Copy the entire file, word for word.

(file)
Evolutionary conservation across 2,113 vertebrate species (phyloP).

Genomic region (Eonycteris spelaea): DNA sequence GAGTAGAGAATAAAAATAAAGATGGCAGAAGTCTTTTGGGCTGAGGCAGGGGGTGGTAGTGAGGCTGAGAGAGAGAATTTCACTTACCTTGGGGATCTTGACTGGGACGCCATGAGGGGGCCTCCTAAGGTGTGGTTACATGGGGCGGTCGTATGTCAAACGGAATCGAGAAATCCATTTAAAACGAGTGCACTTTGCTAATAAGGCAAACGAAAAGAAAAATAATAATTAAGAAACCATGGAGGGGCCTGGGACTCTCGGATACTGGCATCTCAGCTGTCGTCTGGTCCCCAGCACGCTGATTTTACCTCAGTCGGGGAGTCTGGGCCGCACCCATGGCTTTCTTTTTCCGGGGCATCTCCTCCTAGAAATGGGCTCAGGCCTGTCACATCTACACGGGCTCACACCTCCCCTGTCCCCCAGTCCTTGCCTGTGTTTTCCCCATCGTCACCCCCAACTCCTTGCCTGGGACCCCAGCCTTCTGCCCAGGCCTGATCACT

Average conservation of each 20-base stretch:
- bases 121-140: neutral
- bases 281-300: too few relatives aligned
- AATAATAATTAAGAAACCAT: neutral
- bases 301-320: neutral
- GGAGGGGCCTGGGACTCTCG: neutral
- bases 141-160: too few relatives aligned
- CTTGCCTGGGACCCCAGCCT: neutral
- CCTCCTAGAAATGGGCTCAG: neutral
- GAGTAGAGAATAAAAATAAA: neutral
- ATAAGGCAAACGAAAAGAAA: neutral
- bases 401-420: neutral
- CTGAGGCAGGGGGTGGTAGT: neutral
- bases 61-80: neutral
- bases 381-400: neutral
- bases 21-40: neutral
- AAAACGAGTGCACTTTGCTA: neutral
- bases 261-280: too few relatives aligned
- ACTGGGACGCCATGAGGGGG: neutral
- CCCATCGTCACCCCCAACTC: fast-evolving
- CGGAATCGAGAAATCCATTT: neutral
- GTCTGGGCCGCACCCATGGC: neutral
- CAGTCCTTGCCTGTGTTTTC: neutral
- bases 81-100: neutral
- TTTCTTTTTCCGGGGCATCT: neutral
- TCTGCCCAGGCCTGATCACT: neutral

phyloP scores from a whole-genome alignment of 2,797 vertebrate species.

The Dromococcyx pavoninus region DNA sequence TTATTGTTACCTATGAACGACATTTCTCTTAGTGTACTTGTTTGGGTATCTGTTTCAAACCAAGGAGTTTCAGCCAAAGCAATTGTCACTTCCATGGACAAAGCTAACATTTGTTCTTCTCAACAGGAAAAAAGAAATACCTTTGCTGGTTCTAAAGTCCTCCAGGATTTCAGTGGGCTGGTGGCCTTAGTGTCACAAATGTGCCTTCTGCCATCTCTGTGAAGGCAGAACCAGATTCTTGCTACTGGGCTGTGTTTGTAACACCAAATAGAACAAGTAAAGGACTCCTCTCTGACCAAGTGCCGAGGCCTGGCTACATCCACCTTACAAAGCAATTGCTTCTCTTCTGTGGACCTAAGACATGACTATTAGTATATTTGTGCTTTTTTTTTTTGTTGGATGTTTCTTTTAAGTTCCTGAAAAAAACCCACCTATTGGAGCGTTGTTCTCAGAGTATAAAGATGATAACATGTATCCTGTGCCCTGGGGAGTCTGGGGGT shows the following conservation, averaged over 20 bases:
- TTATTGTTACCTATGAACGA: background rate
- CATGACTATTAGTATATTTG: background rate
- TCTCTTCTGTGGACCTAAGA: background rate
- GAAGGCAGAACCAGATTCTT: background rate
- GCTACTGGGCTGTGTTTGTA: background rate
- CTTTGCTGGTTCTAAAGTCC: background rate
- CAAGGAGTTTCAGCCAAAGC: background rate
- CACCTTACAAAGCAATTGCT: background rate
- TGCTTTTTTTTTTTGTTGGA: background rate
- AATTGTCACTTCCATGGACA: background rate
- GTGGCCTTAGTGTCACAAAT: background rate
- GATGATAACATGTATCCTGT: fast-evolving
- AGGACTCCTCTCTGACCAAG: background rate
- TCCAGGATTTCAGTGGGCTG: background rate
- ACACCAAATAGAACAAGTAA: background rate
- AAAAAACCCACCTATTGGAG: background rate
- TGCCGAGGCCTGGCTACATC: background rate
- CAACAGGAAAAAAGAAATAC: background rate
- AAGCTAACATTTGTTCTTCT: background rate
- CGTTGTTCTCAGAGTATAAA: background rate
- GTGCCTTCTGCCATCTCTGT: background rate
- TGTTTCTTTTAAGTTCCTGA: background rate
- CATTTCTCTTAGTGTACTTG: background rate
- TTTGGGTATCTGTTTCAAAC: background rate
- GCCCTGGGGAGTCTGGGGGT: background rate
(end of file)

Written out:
Evolutionary conservation across 2,113 vertebrate species (phyloP).

Genomic region (Eonycteris spelaea): DNA sequence GAGTAGAGAATAAAAATAAAGATGGCAGAAGTCTTTTGGGCTGAGGCAGGGGGTGGTAGTGAGGCTGAGAGAGAGAATTTCACTTACCTTGGGGATCTTGACTGGGACGCCATGAGGGGGCCTCCTAAGGTGTGGTTACATGGGGCGGTCGTATGTCAAACGGAATCGAGAAATCCATTTAAAACGAGTGCACTTTGCTAATAAGGCAAACGAAAAGAAAAATAATAATTAAGAAACCATGGAGGGGCCTGGGACTCTCGGATACTGGCATCTCAGCTGTCGTCTGGTCCCCAGCACGCTGATTTTACCTCAGTCGGGGAGTCTGGGCCGCACCCATGGCTTTCTTTTTCCGGGGCATCTCCTCCTAGAAATGGGCTCAGGCCTGTCACATCTACACGGGCTCACACCTCCCCTGTCCCCCAGTCCTTGCCTGTGTTTTCCCCATCGTCACCCCCAACTCCTTGCCTGGGACCCCAGCCTTCTGCCCAGGCCTGATCACT

Average conservation of each 20-base stretch:
- bases 121-140: neutral
- bases 281-300: too few relatives aligned
- AATAATAATTAAGAAACCAT: neutral
- bases 301-320: neutral
- GGAGGGGCCTGGGACTCTCG: neutral
- bases 141-160: too few relatives aligned
- CTTGCCTGGGACCCCAGCCT: neutral
- CCTCCTAGAAATGGGCTCAG: neutral
- GAGTAGAGAATAAAAATAAA: neutral
- ATAAGGCAAACGAAAAGAAA: neutral
- bases 401-420: neutral
- CTGAGGCAGGGGGTGGTAGT: neutral
- bases 61-80: neutral
- bases 381-400: neutral
- bases 21-40: neutral
- AAAACGAGTGCACTTTGCTA: neutral
- bases 261-280: too few relatives aligned
- ACTGGGACGCCATGAGGGGG: neutral
- CCCATCGTCACCCCCAACTC: fast-evolving
- CGGAATCGAGAAATCCATTT: neutral
- GTCTGGGCCGCACCCATGGC: neutral
- CAGTCCTTGCCTGTGTTTTC: neutral
- bases 81-100: neutral
- TTTCTTTTTCCGGGGCATCT: neutral
- TCTGCCCAGGCCTGATCACT: neutral

phyloP scores from a whole-genome alignment of 2,797 vertebrate species.

The Dromococcyx pavoninus region DNA sequence TTATTGTTACCTATGAACGACATTTCTCTTAGTGTACTTGTTTGGGTATCTGTTTCAAACCAAGGAGTTTCAGCCAAAGCAATTGTCACTTCCATGGACAAAGCTAACATTTGTTCTTCTCAACAGGAAAAAAGAAATACCTTTGCTGGTTCTAAAGTCCTCCAGGATTTCAGTGGGCTGGTGGCCTTAGTGTCACAAATGTGCCTTCTGCCATCTCTGTGAAGGCAGAACCAGATTCTTGCTACTGGGCTGTGTTTGTAACACCAAATAGAACAAGTAAAGGACTCCTCTCTGACCAAGTGCCGAGGCCTGGCTACATCCACCTTACAAAGCAATTGCTTCTCTTCTGTGGACCTAAGACATGACTATTAGTATATTTGTGCTTTTTTTTTTTGTTGGATGTTTCTTTTAAGTTCCTGAAAAAAACCCACCTATTGGAGCGTTGTTCTCAGAGTATAAAGATGATAACATGTATCCTGTGCCCTGGGGAGTCTGGGGGT shows the following conservation, averaged over 20 bases:
- TTATTGTTACCTATGAACGA: background rate
- CATGACTATTAGTATATTTG: background rate
- TCTCTTCTGTGGACCTAAGA: background rate
- GAAGGCAGAACCAGATTCTT: background rate
- GCTACTGGGCTGTGTTTGTA: background rate
- CTTTGCTGGTTCTAAAGTCC: background rate
- CAAGGAGTTTCAGCCAAAGC: background rate
- CACCTTACAAAGCAATTGCT: background rate
- TGCTTTTTTTTTTTGTTGGA: background rate
- AATTGTCACTTCCATGGACA: background rate
- GTGGCCTTAGTGTCACAAAT: background rate
- GATGATAACATGTATCCTGT: fast-evolving
- AGGACTCCTCTCTGACCAAG: background rate
- TCCAGGATTTCAGTGGGCTG: background rate
- ACACCAAATAGAACAAGTAA: background rate
- AAAAAACCCACCTATTGGAG: background rate
- TGCCGAGGCCTGGCTACATC: background rate
- CAACAGGAAAAAAGAAATAC: background rate
- AAGCTAACATTTGTTCTTCT: background rate
- CGTTGTTCTCAGAGTATAAA: background rate
- GTGCCTTCTGCCATCTCTGT: background rate
- TGTTTCTTTTAAGTTCCTGA: background rate
- CATTTCTCTTAGTGTACTTG: background rate
- TTTGGGTATCTGTTTCAAAC: background rate
- GCCCTGGGGAGTCTGGGGGT: background rate